- Precious metals benefit from ongoing trade tensions and geopolitical risks. Gold appears to have fulfilled its purpose as a safe haven asset. Geopolitical risk continued to weigh on market sentiment, supporting the price of the yellow metal. Silver was the best performer in the sector rising on the back of strong fundamental data releases.
Please find ETF Securities' Commodity Monthly Monitor for Apr/May 2018 with charts on the left.
Cocoa was the best performer amongst agricultural commodities, rising by 7.1% over the prior month. Unfavourable wet weather conditions in the Ivory Coast, the leading growing country, a are feared to disrupt the harvesting season which is currently underway. The change in a weather conditions are having a pronounced impact on prices as sentiment shifts. The European Cocoa Association (ECA) reported, record high cocoa grinding in Europe up 5.5% in the first quarter over the prior year owing to the high grinding margin. Grinding data in Asia posted the highest figure since records began in 2011. This is also lending buoyancy to cocoa’s price appreciation.
Sugar’s weak price performance can largely be attributed to the ample supply situation on the international sugar market, largely from EU and India. Sugar has staged the weakest performance amongst all major commodities since the start of the year. In response to its price gap with ethanol (that attained a five year high in March), producers in Brazil have more incentive to switch production from sugar to ethanol in the 2018/19 crush. According to JOB Economia e Planejamento, a consultant firm specialised in sugar and ethanol, Brazilian sugar a exports in the 2018/19 season currently underway is expected to decline by 6.5 million tons • over the prior year owing to lower processing. The resulting lower supply from the world’s largest sugar exporter should support a price recovery for sugar.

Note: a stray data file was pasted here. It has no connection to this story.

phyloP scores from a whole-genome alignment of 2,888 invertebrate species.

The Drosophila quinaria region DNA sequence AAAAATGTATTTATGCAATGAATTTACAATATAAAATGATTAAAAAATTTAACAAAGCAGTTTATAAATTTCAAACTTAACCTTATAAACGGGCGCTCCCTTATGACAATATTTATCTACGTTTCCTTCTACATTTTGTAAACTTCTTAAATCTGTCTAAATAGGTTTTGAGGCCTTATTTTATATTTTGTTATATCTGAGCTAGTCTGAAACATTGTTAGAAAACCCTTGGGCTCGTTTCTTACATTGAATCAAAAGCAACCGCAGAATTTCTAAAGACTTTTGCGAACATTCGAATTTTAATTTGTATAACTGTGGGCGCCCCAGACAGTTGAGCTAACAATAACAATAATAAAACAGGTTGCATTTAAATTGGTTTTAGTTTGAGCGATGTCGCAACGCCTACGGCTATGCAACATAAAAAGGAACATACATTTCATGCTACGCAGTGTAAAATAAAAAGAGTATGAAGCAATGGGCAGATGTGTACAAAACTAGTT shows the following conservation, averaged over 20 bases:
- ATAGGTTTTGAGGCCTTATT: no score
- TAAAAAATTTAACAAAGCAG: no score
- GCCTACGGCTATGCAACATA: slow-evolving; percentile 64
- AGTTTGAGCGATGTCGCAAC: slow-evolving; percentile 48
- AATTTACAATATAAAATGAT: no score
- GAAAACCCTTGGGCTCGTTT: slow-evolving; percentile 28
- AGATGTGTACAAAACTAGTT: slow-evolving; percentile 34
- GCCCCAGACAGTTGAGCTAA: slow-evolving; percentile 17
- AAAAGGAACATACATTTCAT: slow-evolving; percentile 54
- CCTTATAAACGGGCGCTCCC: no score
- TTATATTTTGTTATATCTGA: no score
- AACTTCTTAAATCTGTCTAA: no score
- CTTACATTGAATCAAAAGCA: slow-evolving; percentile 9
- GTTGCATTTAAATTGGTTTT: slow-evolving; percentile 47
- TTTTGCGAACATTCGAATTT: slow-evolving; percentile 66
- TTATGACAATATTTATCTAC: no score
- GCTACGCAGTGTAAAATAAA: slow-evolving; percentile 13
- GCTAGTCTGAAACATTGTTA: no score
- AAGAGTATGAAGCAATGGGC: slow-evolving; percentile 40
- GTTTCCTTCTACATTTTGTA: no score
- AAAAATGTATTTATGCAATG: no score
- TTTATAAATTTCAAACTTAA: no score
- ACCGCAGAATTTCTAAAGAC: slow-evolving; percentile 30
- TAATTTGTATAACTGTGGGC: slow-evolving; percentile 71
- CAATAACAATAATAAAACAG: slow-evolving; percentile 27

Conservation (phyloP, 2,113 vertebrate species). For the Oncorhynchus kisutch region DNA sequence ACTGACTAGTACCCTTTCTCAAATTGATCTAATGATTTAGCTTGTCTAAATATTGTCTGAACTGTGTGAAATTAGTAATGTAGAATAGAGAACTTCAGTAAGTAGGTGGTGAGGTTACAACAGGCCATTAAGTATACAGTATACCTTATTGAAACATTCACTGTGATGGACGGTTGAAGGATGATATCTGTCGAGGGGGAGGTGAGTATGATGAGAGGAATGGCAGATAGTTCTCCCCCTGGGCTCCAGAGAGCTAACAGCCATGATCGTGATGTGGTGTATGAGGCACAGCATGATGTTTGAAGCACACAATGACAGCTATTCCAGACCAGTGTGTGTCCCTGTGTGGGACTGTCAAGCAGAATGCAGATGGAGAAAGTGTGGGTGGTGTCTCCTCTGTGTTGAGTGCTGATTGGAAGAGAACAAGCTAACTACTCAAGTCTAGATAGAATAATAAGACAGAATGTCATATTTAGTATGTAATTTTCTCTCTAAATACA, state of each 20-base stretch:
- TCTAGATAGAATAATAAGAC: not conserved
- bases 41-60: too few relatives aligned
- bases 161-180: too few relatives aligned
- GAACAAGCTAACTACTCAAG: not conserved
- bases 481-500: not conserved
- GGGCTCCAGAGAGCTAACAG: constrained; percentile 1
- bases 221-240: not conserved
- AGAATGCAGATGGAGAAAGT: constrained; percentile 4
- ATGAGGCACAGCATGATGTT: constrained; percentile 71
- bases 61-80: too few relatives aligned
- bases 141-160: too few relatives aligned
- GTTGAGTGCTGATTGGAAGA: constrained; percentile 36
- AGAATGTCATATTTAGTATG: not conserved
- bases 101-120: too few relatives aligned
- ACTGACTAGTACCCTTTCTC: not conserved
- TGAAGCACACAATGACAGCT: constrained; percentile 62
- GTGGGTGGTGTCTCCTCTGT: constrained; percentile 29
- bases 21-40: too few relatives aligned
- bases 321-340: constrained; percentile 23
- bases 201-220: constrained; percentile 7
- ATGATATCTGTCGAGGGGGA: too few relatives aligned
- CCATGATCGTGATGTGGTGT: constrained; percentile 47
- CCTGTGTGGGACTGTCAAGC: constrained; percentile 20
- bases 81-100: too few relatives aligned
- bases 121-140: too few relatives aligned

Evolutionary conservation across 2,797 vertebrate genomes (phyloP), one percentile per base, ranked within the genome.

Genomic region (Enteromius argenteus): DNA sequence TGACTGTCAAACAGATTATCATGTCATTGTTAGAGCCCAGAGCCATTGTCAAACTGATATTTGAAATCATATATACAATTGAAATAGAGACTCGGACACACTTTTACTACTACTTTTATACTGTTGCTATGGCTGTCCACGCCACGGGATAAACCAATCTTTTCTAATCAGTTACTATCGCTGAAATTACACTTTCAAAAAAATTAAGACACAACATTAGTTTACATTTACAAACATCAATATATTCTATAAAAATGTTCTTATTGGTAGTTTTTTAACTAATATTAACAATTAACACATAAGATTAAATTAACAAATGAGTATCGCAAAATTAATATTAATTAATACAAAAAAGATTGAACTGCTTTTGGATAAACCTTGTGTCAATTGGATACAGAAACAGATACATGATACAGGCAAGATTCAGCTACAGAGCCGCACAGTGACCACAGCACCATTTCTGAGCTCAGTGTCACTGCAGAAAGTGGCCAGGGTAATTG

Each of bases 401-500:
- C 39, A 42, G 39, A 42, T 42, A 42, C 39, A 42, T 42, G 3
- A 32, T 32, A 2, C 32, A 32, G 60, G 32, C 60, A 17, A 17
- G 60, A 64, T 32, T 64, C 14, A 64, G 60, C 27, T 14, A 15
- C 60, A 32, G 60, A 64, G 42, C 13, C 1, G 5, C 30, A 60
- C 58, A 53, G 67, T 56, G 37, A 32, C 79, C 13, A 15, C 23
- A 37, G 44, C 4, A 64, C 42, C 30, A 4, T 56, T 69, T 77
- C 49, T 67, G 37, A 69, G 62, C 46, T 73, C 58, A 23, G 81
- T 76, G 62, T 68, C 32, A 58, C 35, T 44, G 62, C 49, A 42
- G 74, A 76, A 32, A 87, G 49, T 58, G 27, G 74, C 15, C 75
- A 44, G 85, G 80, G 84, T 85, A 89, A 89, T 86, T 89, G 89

Industrial metals rebounded from last month’s slump, outperforming all other commodity sectors as cooling Trump trade rhetoric soothed investors' nerves about an escalating global trade war.
Copper was one of the key beneficiaries of improving investor sentiment, posting gains of 3.5% over the prior month. Though prices remain vulnerable to trade tension tantrums, global growth conditions remain favourable, and any signs of a potential US-China trade agreement could present a catalyst for copper prices to retest recent highs.
Leading the industrial metals sector was aluminium, with prices rallying by over 20% in response to US sanctions imposed on Rusal, the world’s second largest aluminium producer. This could leave almost 6% of global aluminium supply cut off from commodity markets. The threat of a potential widening of sanctions to other Russian metals producers also provided an initial boost to nickel, reinforcing investors’ already strong appetite for the base metal.